The hardest- working room in your home often presents the most storage challenges, but also the most storage opportunities.
We are all familiar with the flip-down drawer below the kitchen sink for sponges and scrubbers, or appliance garages, but here I offer about a dozen additional options you may not have considered. Each can be incorporated into your existing kitchen, a remodel or new construction. Some are definitely DIY-appropriate, while you might prefer to hire a contractor for others. As with most home improvements, a comprehensive – rather than piecemeal – plan conceived in conjunction with someone with some degree of expertise is the smartest approach.
When we think about storage, there are both concealed and visible options. Homeowners have to decide how much of the latter they can tolerate and then try to build in as much of the former as possible to manage the rest.
Concealed storage Of the concealed variety, drawers, cabinets and pantries are the workhorses of most kitchens, with open shelving gaining popularity today. Most homeowners have long stored stacks of plates in upper cabinets, but folks are realizing that heavy plates are more easily lifted up than lifted down. This is where large lower drawers come into play. Consider inserting a movable peg system into a deep drawer to securely accommodate stacks of plates with varying diameters.
Similarly practical are deep drawers for pots with integrated rollouts in the upper portion to hold lids or flatter items, like trivets or even potholders. Another deep-drawer system for pots includes a partition at the back to hold the lids.
Lazy Susans are often installed in corners to make use of that deep under-counter space, but you might consider corner drawers instead. Though the shape of these drawers results in a pair of triangular-shaped compartments in the front, small items like spice jars fit there nicely. And these drawers’ narrow width and extra depth is generally welcome.
In regard to virtually all drawers and cabinets, one word comes to mind: retractable. Retractable shelves, baskets and the like dramatically increase the functionality of these spaces. For upper cabinets, consider pull-downs so that items in the back are easily reachable.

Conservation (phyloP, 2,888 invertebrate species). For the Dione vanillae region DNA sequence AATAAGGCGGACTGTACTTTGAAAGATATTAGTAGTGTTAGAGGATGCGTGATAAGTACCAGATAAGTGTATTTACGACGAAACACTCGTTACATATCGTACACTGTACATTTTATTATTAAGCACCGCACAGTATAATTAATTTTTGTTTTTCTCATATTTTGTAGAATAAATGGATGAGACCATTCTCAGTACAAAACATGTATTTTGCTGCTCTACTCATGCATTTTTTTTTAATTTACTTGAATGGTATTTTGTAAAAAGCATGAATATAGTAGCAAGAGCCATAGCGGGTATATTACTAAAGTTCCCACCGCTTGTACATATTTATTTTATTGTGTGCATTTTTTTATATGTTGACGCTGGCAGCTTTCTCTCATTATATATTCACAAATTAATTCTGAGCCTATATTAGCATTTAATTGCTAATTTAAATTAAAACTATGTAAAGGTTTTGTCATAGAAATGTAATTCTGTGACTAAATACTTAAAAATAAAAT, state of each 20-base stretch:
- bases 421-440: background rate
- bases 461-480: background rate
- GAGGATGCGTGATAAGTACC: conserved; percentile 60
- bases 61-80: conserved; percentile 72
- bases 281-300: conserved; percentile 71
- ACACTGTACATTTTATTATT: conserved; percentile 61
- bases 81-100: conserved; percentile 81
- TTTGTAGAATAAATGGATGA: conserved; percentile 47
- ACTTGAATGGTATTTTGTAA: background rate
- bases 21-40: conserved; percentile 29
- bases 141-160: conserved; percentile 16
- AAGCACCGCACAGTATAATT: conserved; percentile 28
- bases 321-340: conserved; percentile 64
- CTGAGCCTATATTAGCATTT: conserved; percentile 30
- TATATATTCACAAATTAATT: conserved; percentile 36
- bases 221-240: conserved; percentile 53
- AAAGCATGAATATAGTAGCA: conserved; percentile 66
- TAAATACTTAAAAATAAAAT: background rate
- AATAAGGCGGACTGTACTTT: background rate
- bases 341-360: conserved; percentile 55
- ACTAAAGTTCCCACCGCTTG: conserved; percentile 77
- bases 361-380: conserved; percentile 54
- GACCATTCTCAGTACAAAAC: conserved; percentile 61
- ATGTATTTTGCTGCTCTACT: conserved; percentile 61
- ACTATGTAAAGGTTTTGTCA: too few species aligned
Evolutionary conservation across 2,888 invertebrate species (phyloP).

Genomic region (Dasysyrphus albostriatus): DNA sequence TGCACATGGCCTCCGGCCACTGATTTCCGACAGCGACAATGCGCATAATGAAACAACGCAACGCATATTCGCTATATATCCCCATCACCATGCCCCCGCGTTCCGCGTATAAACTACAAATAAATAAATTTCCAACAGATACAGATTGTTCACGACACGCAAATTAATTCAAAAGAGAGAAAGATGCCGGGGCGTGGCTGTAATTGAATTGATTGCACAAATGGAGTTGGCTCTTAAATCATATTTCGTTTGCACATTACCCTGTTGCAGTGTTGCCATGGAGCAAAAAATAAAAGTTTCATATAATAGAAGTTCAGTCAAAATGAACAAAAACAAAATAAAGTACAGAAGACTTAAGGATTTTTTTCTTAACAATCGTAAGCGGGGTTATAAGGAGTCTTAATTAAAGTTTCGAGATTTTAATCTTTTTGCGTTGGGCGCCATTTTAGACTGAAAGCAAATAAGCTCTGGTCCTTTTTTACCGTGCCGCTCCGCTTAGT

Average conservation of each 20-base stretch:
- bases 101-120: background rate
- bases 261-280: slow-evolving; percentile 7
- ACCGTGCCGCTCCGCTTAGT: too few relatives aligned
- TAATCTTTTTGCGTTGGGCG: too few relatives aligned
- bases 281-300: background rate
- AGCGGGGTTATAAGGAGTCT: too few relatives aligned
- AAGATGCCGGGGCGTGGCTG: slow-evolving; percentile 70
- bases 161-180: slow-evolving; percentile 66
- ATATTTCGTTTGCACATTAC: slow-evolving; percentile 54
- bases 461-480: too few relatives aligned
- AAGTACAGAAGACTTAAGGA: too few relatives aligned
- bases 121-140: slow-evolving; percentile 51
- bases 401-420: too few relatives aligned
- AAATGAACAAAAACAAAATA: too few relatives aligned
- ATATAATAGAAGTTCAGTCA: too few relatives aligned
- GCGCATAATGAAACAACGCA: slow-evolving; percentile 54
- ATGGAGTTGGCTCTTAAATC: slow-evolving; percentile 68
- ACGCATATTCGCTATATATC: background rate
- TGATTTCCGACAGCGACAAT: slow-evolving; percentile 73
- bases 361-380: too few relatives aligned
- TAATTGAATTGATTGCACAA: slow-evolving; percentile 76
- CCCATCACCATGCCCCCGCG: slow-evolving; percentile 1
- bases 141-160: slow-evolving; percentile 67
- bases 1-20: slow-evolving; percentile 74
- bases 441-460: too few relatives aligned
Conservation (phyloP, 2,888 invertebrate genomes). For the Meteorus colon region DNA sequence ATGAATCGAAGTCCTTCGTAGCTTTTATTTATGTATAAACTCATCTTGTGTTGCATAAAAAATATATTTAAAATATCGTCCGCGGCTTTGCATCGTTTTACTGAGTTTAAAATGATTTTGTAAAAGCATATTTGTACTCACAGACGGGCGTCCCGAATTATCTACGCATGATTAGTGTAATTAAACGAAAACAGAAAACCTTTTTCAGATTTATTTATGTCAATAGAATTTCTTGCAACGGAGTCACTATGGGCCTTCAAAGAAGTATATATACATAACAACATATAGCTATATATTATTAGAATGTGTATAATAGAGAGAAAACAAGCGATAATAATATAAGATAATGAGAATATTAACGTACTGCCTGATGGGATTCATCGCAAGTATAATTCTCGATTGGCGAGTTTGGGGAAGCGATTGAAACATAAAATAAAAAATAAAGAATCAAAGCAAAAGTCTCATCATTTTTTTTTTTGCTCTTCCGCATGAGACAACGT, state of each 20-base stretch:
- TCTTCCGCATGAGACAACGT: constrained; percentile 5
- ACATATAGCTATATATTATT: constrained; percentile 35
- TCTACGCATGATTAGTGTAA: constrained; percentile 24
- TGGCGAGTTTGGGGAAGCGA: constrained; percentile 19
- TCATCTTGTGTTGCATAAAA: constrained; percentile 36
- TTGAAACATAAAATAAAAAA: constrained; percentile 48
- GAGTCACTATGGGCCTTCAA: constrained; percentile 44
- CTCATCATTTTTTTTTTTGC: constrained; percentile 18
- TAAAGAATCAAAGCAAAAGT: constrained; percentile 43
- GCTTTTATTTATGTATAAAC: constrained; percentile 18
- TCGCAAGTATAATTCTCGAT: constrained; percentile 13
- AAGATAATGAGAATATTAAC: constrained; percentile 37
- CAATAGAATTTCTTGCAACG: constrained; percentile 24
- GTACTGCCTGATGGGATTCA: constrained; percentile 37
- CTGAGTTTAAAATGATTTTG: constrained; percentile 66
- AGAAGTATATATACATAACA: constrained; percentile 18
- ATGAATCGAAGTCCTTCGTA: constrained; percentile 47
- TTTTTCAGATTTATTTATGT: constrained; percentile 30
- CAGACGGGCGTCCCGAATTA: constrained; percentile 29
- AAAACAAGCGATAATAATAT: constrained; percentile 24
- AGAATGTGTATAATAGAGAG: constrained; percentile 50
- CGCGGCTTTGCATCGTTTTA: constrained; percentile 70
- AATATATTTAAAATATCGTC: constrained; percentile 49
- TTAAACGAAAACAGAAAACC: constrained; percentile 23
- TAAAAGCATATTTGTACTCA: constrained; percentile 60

We don’t typically think about seating in relation to storage, but seating does take up valuable real estate in a kitchen eating area, like a bar or island. Why not consider vintage-style swivel stools that tuck out of sight when not in use but easily rotate into place as needed?
Visible storage One of the sleekest visible storage solutions is a kitchen rail system. Generally stainless steel, this type of system may not be appropriate for all styles of kitchens, but it places within easy reach frequently used tools and other items. This frees up drawer, cabinet and counter space . Depending on the system, which is typically installed beneath upper cabinets or floating shelving, homeowners can choose between a highly functional and handsome range of components to mix and match with their rails and brackets: mini-shelves, cylindrical utensil holders, rectangular compartments, herb pots and much more.
For those who don’t mind a somewhat fuller look, shelves above windows or doorways can create a great deal of storage space for both decorative and functional items.
If cabinet space is limited, but floor space is less so, an attractive lidded or unlidded basket might be the ideal place to stand up cutting and bread boards. Keep in mind that if you have a pet who sheds, fur may collect in or around the basket.
If pantry space is also limited, consider decanting your herbs and spices into small magnetic canisters and adhering them to the side of your fridge, assuming one side is open and conveniently located to your stove or food preparation area.
And speaking of counters, one of our favorite uncommon solutions is a countertop with an integrated bowl or seamless depression in the surface of the counter meant to prevent eggs and other round fruits and vegetables from rolling off the counter.
Another is a cutting board with a hole positioned over a receptacle so that trimmings can easily be swept into the waste bin, and conveniently removed.
Hopefully, some of these ideas may solve some of your stickiest storage issues.
If you have a question about building, remodeling or storage solutions – or have a storage solution you would like to share – please send them to me at email@example.com.
Chris Ettel is founding partner of VB Homes. He serves on the Tidewater Builders Association board of directors, served as past chairman of the TBA Remodelers Council and is a longtime board member of the Virginia Beach Public Schools Education Foundation. For more information, go to www.vbhomesliving.com.